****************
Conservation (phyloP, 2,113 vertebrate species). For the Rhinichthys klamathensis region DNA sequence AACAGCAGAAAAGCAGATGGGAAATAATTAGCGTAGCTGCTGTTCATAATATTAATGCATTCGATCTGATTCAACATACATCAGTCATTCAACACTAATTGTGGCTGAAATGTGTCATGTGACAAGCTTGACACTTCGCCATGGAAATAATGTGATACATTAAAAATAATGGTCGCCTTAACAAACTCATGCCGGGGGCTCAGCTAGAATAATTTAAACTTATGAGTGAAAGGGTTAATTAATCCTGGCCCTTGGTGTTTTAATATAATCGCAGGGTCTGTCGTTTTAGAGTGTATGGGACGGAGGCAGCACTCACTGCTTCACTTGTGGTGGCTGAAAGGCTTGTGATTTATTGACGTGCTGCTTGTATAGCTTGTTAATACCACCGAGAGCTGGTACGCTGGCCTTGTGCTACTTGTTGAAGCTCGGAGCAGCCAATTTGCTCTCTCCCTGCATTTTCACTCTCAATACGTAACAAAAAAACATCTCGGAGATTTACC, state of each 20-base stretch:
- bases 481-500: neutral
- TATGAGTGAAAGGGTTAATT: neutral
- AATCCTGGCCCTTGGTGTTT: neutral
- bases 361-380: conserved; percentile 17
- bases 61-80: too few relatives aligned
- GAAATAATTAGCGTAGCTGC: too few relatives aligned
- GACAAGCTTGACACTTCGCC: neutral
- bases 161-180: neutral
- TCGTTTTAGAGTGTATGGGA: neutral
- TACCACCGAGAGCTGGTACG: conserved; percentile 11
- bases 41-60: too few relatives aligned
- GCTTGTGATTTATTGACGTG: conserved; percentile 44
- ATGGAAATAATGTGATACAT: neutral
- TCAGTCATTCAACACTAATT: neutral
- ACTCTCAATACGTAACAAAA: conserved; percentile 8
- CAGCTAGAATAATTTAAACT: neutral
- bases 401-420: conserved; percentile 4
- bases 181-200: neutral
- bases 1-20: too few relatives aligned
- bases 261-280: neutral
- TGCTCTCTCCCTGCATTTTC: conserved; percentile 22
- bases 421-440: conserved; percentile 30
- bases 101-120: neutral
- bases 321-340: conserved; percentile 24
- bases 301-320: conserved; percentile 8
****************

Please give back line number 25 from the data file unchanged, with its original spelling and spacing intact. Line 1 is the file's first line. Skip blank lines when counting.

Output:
- bases 321-340: conserved; percentile 24